- 13.75 cam angle
- Single axle
- Single stem
- Scaled head width
- Full floating trigger with independent cam triggering
- Full strength cam stops
- Color coded
- Hot forged cams
- New trigger
- New Thumb loop
- New 12mm Dyn sling
- Trigger stop
- Nine Sizes
- New springs
- New stainless axle
- All units 12kN
- New stem cover
- More reach
- Up to 6% lighter per unit
- Up to 20% more range per unit
- Bigger overlaps
Range: 14 – 101.83mm
To give Wild Country their due, they have been in the spring-loaded camming device (SLCD) game for a long time now. Their forged Friends were early successors of the original prototype devices pioneered by Ray Jardine in the late 1970s. (Historical note: Jardine is widely credited with inventing the cam, though similar concepts had previously been put forth by other climbers, notably Greg Lowe.) In the decades since, Wild Country saw its market share diminish at the hands of Black Diamond’s Camalots and some slightly more specialized cams, such as CCH’s Aliens.
Fast forward to 2011, and Wild Country has decided to answer its competitors. The Helium Friends are touted as being among the lightest and best cams out there—Wild Country’s attempt to dethrone the now-ubiquitous Black Diamond C4 cams. I tested a full range of them in a variety of climbing destinations across the country, from Yosemite to the New River Gorge, to find out well they did.
A Few Notes on the Review Process
A note on my guiding philosophy on this article: Opinions on cams are complex and often involve some degree of mysticism. When asking climbers why they prefer a certain type of cam, you’ll often hear responses such as, “I just feel like they’ll hold better,” or some similar judgment based upon an equally non-quantifiable metric. I am guilty of this to some degree as well, and to a large extent it has to do with subjective things such as which brand of cam you learned to climb trad with (and thus know the sizes implicitly) or which cam has caught your biggest whipper ever (a blue TCU in my case).
These sorts of experiences color our opinions and, to an extent, it is worthwhile to include intangibles such as how a cam “feels” in a comprehensive review. That said, I will try to separate these things from the facts that govern how the cams actually work. Bear with me, and hopefully we can paint the best possible picture of what climbing with a set of Friends is like, and then you can decide how well that fits your preferences.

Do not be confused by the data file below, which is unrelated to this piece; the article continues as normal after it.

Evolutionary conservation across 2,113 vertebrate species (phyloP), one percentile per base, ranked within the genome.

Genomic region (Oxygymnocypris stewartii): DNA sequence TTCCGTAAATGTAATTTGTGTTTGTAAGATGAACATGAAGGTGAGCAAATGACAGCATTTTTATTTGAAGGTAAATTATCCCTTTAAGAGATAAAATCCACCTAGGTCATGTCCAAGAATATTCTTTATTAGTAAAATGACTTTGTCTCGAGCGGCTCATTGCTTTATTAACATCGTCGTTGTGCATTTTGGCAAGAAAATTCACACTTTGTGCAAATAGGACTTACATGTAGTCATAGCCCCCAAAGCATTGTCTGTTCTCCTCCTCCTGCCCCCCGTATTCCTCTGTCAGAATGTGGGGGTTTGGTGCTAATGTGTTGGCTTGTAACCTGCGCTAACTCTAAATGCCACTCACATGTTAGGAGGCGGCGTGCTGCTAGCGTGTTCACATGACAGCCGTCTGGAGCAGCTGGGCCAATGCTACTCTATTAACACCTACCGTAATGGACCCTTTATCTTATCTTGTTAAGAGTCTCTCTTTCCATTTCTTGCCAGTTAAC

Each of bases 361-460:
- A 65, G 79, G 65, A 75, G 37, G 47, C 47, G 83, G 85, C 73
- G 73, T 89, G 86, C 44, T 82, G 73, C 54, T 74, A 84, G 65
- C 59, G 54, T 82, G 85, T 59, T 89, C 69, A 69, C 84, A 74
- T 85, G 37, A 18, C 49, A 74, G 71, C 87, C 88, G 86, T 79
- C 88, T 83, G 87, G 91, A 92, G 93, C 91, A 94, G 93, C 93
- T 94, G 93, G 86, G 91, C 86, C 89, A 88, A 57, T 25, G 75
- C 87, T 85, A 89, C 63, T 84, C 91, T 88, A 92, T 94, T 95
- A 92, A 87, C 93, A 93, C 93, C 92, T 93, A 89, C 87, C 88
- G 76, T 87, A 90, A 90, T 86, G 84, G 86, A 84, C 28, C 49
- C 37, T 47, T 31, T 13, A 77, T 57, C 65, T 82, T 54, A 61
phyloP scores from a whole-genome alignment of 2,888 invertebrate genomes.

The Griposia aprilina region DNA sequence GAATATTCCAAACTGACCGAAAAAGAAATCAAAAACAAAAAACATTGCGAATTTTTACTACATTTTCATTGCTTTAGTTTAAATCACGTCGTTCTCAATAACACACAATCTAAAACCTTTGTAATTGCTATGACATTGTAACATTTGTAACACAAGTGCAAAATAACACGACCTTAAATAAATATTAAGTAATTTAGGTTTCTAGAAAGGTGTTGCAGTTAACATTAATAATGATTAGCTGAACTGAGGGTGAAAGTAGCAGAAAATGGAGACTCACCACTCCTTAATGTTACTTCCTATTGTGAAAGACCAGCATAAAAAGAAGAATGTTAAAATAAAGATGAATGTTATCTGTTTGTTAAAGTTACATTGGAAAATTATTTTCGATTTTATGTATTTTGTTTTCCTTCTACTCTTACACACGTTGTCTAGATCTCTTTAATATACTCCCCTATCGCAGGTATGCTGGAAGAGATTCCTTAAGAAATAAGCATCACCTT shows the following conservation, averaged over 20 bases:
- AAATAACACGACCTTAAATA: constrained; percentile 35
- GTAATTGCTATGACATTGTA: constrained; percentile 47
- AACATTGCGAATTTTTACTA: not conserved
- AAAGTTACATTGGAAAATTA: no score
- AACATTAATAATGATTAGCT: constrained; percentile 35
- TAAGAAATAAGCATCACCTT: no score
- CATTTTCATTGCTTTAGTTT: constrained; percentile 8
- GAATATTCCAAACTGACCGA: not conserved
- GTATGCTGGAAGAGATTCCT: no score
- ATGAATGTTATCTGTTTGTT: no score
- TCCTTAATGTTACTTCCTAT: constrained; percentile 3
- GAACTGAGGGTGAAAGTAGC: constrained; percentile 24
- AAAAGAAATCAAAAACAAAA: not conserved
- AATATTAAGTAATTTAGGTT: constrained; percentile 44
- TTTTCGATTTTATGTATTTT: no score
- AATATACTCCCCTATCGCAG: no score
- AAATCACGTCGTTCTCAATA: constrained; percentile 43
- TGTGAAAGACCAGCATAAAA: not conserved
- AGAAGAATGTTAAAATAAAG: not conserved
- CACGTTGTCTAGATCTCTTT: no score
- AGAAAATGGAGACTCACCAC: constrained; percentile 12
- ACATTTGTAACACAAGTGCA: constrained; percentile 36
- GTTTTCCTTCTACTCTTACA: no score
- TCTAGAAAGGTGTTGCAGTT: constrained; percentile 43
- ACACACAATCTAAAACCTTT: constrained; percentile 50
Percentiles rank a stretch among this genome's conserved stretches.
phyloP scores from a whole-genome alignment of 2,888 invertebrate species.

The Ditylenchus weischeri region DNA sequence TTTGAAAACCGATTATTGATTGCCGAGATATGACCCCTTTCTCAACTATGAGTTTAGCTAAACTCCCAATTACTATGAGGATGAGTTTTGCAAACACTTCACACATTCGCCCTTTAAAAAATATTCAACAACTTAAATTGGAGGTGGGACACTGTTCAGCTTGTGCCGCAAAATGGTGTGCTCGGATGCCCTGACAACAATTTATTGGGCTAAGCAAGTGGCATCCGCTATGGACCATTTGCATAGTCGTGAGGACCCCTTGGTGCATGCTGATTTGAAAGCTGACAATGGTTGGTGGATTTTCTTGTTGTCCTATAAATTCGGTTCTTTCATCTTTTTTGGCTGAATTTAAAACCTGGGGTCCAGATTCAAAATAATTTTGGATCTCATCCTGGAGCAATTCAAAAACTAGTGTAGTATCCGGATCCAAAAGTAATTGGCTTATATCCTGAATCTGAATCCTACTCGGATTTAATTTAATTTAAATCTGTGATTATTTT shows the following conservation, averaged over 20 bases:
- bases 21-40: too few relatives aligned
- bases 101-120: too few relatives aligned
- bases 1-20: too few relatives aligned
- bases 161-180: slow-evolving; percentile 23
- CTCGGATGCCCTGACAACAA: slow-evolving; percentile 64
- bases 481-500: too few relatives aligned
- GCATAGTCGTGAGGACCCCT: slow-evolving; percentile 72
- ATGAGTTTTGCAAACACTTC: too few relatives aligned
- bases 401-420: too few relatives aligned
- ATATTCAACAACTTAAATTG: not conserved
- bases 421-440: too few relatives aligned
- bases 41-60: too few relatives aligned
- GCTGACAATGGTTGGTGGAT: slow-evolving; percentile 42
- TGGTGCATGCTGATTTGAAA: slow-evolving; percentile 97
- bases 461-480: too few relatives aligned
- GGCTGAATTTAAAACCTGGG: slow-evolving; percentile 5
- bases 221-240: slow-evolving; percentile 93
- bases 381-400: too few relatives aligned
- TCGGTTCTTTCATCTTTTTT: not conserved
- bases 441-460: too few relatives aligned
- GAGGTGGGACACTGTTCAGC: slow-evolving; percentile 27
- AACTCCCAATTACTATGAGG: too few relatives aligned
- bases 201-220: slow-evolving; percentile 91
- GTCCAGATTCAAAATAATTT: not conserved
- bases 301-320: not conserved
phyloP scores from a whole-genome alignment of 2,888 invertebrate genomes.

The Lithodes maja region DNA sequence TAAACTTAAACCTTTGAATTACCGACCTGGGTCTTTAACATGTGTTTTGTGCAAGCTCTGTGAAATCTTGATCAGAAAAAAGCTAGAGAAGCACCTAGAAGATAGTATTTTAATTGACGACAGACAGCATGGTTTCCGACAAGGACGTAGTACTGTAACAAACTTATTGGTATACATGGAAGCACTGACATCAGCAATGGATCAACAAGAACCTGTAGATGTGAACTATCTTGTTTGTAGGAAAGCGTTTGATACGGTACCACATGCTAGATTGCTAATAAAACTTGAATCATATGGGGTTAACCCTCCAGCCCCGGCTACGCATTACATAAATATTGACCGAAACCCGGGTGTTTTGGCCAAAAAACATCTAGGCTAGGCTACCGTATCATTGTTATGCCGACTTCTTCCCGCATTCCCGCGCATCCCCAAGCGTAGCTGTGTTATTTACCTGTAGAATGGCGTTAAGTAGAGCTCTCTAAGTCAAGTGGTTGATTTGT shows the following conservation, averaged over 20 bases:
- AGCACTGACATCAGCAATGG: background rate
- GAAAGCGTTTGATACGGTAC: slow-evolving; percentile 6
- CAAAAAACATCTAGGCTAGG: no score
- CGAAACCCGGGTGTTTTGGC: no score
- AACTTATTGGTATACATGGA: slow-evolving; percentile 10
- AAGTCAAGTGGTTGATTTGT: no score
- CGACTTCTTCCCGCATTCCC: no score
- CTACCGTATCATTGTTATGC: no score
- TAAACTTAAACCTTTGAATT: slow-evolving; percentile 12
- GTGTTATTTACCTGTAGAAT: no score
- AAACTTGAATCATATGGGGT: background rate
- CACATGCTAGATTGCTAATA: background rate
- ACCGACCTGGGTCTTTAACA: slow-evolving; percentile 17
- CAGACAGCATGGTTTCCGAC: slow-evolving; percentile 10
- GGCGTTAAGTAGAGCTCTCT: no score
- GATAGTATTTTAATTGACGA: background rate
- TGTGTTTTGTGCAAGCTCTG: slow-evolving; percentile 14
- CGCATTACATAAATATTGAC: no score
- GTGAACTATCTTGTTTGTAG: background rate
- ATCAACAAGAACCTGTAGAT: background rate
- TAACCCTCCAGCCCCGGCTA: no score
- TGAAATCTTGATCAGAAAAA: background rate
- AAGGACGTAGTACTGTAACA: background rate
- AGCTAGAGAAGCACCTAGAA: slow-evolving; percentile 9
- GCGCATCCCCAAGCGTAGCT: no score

The Nuts and Bolts
The Helium Friends set encompasses nine cams that span the range from 14 – 101.83mm. In real world crack sizes, this covers finger tips to fists. (For comparison, the BD C4 range uses eight cams to span the slightly larger 13.8 – 114.7mm range) True to their billing, they are light, sleek, and definitely look the part of a top-shelf cam.
At first glance, they look a lot like C4s: they have four cam lobes, single stems with floating triggers and a pair of trigger wires on each side, and a thumb loop at the base. The thumb loop is, in my opinion, a great feature on a cam, and I’m glad that Wild Country has followed Black Diamond and CCH here. Not only does in make it slightly easier when placing, but clipping aiders into a thumb loop to get a little more out of your high-stepping is way easier than with just a sling.
Upon closer inspection, there are significant differences between the designs of the Friends and the C4s. Most prominently, the Helium Friends have heads that are built on a single axle rather than two, but more on that in a minute. Reducing the material needed for the axle arrangement is how Wild Country achieves some of the weight savings that are a flagship feature of this cam line. The single-axle design means that all four cam lobes rotate about the same central axle (or “plane of rotation” as it is commonly referred to on manufacturers’ spec sheets). Though this reduces weight, it also reduces a cam’s effective range for a given cam angle.